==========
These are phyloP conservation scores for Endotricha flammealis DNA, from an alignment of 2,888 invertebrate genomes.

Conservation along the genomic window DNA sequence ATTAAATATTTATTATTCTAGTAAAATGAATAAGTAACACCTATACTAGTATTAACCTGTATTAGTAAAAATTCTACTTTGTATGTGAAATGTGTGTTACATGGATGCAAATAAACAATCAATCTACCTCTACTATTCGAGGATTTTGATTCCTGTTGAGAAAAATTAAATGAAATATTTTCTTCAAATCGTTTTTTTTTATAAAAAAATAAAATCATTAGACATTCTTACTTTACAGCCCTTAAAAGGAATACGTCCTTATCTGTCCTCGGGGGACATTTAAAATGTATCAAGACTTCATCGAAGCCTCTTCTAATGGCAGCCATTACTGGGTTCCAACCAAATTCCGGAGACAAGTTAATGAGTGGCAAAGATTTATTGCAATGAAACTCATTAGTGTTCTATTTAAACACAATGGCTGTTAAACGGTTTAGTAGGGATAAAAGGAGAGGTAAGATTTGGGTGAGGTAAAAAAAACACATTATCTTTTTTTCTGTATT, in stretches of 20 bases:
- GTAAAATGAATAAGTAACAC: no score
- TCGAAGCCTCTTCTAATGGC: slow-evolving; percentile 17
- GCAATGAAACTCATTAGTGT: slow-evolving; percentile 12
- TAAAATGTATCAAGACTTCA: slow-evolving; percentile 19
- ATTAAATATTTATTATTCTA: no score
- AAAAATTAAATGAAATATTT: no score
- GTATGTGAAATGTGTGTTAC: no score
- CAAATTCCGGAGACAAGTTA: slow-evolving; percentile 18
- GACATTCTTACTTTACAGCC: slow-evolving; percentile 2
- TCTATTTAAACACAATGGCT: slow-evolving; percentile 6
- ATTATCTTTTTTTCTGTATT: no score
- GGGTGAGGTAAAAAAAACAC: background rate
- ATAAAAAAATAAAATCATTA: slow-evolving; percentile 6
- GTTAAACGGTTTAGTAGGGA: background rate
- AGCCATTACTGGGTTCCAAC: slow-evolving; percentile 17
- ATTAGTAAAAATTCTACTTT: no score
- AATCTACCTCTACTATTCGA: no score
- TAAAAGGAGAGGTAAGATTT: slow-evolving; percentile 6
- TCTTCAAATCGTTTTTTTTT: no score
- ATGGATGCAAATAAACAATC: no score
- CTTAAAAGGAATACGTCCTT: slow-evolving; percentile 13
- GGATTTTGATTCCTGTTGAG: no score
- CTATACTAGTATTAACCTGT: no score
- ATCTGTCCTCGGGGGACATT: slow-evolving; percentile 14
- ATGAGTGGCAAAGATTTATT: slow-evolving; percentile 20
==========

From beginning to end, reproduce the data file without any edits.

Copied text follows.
These are phyloP conservation scores for Endotricha flammealis DNA, from an alignment of 2,888 invertebrate genomes.

Conservation along the genomic window DNA sequence ATTAAATATTTATTATTCTAGTAAAATGAATAAGTAACACCTATACTAGTATTAACCTGTATTAGTAAAAATTCTACTTTGTATGTGAAATGTGTGTTACATGGATGCAAATAAACAATCAATCTACCTCTACTATTCGAGGATTTTGATTCCTGTTGAGAAAAATTAAATGAAATATTTTCTTCAAATCGTTTTTTTTTATAAAAAAATAAAATCATTAGACATTCTTACTTTACAGCCCTTAAAAGGAATACGTCCTTATCTGTCCTCGGGGGACATTTAAAATGTATCAAGACTTCATCGAAGCCTCTTCTAATGGCAGCCATTACTGGGTTCCAACCAAATTCCGGAGACAAGTTAATGAGTGGCAAAGATTTATTGCAATGAAACTCATTAGTGTTCTATTTAAACACAATGGCTGTTAAACGGTTTAGTAGGGATAAAAGGAGAGGTAAGATTTGGGTGAGGTAAAAAAAACACATTATCTTTTTTTCTGTATT, in stretches of 20 bases:
- GTAAAATGAATAAGTAACAC: no score
- TCGAAGCCTCTTCTAATGGC: slow-evolving; percentile 17
- GCAATGAAACTCATTAGTGT: slow-evolving; percentile 12
- TAAAATGTATCAAGACTTCA: slow-evolving; percentile 19
- ATTAAATATTTATTATTCTA: no score
- AAAAATTAAATGAAATATTT: no score
- GTATGTGAAATGTGTGTTAC: no score
- CAAATTCCGGAGACAAGTTA: slow-evolving; percentile 18
- GACATTCTTACTTTACAGCC: slow-evolving; percentile 2
- TCTATTTAAACACAATGGCT: slow-evolving; percentile 6
- ATTATCTTTTTTTCTGTATT: no score
- GGGTGAGGTAAAAAAAACAC: background rate
- ATAAAAAAATAAAATCATTA: slow-evolving; percentile 6
- GTTAAACGGTTTAGTAGGGA: background rate
- AGCCATTACTGGGTTCCAAC: slow-evolving; percentile 17
- ATTAGTAAAAATTCTACTTT: no score
- AATCTACCTCTACTATTCGA: no score
- TAAAAGGAGAGGTAAGATTT: slow-evolving; percentile 6
- TCTTCAAATCGTTTTTTTTT: no score
- ATGGATGCAAATAAACAATC: no score
- CTTAAAAGGAATACGTCCTT: slow-evolving; percentile 13
- GGATTTTGATTCCTGTTGAG: no score
- CTATACTAGTATTAACCTGT: no score
- ATCTGTCCTCGGGGGACATT: slow-evolving; percentile 14
- ATGAGTGGCAAAGATTTATT: slow-evolving; percentile 20